JPMorgan Chase is suing Jes Staley, a former top executive, in an attempt to make him liable for any penalties the US bank might have to pay if it is found to have facilitated Jeffrey Epstein’s sex-trafficking crimes in two high-profile lawsuits.
Staley, who is alleged in the lawsuits to have “personally observed” Epstein abusing women, and to have “spent time” with young girls at the disgraced financier’s homes, did not disclose this to JPMorgan, the bank claimed in a court filing made in a Manhattan federal court on Wednesday.
He did not make the disclosures “despite having a fiduciary duty” to tell JPMorgan and despite the bank “asking him to offer his views as to whether [it] should retain Epstein as a client”, the lender alleged.
In the complaint, lawyers for JPMorgan claim the lender was deceived by Staley, who allegedly protected Epstein’s relationship with the bank and in doing so violated its code of conduct.
“Staley repeatedly abandoned the interests of [the bank] in pursuit of his own personal interests and benefits and those of Epstein,” the complaint said.
Kathleen Harris, a lawyer for Staley, declined to comment on JPMorgan’s suit.
JPMorgan’s lawsuit marks the latest escalation in an increasingly contentious legal battle over the Wall Street bank’s connections to Epstein, who died by suicide in 2019 while awaiting trial on federal charges that he sex-trafficked underage girls.
The JPMorgan complaint insists the underlying allegations are “misplaced and without merit” but argues that if the lender is found liable then it is Staley who should be on the hook for any damages. It is also asking the court to order Staley to return his compensation from what the bank described as the “time period of his disloyalty”, from at least 2006 until 2013.
JPMorgan paid Staley more than $80mn from 2006 to 2011, according to regulatory filings.
“The plaintiffs have made troubling allegations concerning the conduct of our former employee Jes Staley, and if true he should be held responsible for his actions,” JPMorgan said in a statement. “At the time, we could not have imagined any of our employees would engage in the type of conduct alleged.”
The detailed allegations about Staley were first made in two separate civil cases against JPMorgan, one brought by an alleged Epstein victim and the other by the US Virgin Islands, where the late financier had a home. Staley is not a defendant in either lawsuit.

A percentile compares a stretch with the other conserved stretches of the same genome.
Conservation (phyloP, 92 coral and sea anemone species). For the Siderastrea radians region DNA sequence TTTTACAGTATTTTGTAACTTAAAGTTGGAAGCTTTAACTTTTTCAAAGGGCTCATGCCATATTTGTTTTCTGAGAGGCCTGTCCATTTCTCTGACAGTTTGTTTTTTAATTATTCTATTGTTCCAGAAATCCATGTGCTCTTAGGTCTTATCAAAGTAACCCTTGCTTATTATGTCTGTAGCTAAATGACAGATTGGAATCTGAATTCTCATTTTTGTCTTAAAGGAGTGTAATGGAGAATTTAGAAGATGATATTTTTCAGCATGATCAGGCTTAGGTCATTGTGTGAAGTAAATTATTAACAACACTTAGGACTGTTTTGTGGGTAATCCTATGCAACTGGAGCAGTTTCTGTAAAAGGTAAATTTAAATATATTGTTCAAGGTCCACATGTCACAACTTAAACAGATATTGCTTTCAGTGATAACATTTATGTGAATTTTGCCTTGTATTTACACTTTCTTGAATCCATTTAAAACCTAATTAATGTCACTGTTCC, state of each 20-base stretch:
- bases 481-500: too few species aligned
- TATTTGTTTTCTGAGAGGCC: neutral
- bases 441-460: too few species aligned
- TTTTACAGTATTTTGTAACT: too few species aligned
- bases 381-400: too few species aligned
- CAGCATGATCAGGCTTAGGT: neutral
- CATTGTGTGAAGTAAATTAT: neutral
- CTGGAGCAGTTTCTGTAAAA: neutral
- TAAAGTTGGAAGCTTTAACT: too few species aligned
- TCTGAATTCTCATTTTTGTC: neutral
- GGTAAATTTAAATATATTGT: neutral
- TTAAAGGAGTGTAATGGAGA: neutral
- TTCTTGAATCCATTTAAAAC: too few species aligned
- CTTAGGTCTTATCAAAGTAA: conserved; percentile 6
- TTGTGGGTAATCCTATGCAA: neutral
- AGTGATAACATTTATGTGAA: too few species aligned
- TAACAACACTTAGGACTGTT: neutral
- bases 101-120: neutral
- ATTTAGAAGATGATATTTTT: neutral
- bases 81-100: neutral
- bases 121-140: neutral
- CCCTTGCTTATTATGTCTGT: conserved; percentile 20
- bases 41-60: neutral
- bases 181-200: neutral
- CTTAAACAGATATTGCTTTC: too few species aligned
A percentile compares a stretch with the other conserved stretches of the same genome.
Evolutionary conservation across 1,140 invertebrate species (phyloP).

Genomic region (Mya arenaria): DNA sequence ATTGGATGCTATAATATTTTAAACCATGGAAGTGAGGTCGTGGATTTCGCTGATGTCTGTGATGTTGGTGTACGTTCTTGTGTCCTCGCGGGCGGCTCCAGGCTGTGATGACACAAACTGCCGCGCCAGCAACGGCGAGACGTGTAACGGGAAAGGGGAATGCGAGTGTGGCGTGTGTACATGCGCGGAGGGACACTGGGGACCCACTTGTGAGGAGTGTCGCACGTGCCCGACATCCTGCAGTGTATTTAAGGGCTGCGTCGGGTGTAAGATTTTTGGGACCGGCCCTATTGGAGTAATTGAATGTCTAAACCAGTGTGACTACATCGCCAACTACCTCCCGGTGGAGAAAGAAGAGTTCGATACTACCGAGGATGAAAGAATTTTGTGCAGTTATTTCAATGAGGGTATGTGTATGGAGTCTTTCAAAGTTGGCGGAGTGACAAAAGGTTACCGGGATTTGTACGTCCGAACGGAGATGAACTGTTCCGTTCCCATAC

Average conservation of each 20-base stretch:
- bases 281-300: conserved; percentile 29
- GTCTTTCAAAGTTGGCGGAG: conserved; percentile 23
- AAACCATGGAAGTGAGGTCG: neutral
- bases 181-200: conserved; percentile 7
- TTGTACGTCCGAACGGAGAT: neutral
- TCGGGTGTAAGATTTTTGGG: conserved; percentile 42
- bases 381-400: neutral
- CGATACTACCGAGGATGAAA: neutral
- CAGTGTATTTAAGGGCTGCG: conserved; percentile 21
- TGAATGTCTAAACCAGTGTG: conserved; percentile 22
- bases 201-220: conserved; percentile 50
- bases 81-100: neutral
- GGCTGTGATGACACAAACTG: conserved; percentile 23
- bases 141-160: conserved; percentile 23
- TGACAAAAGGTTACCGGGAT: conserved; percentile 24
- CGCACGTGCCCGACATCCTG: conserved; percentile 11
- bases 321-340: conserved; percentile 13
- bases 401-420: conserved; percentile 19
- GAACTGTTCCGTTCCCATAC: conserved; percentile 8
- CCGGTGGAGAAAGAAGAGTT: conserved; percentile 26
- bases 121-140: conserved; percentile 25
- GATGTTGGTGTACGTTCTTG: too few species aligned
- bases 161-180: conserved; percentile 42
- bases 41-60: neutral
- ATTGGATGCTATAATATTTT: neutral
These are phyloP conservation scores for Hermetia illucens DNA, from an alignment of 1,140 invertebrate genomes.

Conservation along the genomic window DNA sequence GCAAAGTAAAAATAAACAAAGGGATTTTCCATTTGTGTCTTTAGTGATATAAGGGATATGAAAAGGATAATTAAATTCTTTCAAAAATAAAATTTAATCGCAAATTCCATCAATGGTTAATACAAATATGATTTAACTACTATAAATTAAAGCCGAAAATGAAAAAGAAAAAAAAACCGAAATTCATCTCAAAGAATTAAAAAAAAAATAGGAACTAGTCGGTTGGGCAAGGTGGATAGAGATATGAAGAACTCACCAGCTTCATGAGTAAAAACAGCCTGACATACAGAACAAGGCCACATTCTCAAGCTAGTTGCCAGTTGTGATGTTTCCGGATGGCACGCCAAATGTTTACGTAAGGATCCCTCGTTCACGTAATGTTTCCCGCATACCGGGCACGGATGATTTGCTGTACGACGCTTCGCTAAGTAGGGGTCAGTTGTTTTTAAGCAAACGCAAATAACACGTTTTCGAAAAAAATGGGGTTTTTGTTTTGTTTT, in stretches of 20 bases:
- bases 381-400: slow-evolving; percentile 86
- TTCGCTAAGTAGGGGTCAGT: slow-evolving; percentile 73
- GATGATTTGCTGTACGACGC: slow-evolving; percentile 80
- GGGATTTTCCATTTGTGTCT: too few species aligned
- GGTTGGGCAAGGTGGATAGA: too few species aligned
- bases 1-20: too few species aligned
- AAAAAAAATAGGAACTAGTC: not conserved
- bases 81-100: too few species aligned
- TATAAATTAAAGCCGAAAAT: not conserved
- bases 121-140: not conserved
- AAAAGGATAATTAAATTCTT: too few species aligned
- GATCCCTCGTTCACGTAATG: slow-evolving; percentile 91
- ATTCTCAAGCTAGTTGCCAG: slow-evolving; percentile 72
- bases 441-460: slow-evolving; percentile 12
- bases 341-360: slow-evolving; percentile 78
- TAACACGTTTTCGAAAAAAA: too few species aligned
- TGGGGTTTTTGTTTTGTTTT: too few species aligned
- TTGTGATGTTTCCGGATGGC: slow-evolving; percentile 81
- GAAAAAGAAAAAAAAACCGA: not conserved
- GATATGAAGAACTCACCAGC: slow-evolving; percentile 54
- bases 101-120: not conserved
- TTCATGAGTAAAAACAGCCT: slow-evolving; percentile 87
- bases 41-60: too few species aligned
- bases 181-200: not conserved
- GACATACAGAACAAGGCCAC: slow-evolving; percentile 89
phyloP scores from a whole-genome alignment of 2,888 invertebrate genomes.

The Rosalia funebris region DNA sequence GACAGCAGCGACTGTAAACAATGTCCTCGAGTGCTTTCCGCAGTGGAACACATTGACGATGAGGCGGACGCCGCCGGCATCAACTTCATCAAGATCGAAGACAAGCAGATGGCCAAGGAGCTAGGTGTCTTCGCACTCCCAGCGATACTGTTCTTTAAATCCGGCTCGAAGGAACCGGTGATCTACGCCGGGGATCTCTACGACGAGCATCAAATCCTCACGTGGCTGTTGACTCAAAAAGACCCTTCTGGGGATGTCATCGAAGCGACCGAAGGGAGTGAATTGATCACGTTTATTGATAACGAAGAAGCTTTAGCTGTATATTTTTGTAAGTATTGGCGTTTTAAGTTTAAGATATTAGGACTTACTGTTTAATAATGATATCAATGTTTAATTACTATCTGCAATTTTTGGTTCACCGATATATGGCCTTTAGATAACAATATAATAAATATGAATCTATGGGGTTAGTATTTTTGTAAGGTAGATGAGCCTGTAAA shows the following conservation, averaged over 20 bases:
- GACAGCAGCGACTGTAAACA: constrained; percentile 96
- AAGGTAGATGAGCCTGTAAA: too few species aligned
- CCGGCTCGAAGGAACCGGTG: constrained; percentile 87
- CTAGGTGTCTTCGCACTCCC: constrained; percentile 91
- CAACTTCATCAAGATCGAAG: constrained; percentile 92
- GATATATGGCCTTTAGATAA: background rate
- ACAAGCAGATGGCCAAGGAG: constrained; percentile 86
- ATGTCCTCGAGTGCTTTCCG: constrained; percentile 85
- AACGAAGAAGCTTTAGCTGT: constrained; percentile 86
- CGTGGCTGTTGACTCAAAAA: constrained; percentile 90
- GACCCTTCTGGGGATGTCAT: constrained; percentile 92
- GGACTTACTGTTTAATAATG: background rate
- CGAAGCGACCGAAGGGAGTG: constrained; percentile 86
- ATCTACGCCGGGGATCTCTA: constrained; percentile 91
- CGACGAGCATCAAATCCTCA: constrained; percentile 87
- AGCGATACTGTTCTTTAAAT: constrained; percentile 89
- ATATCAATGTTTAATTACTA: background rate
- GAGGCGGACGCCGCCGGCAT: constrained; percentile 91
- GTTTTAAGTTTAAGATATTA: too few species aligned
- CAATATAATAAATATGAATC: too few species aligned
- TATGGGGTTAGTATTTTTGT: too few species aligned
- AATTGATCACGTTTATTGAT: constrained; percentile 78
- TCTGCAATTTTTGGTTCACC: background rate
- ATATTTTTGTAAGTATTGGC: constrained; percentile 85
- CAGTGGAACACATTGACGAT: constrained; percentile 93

The alleged Epstein victim, known as Jane Doe, says in her lawsuit that a friend of Epstein sexually assaulted her using force. JPMorgan said on Wednesday that it believed the friend was Staley.
Staley, a 66-year-old American, got to know Epstein while managing his money at JPMorgan, where he worked for more than 30 years until 2013 — the same year that the bank terminated its relationship with Epstein.
Staley became chief executive of Barclays in 2015 but resigned six years later following a regulatory investigation in the UK into the way he characterised his relationship with Epstein.
Last month, the contents of some of the 1,200 emails exchanged by Staley and Epstein were made public as part of the lawsuits, in which the two men made oblique references to Disney princesses and Staley talked about the “danger” in communicating his feelings to Epstein.
The partially redacted complaint also claimed Epstein had twice sent Staley images of young women, although the photos were not made public.
Brad Edwards, a lawyer for Jane Doe, said the complaint against Staley was JPMorgan “attempting to deflect” blame.
“Every top executive knew exactly who Jeffrey Epstein was and chose to keep him because he was making them money and money was more important than the women being abused,” he said.
Lawyers for Doe and the Virgin Islands have sought to obtain communications from longstanding JPMorgan chief executive Jamie Dimon, as well as force him to provide sworn testimony. The bank has said Dimon “was not involved in any decisions regarding Epstein’s account” and declined to comment on Edwards’ statement.
A federal judge on Thursday granted the Virgin Islands’ request to hand over more documents related to Dimon.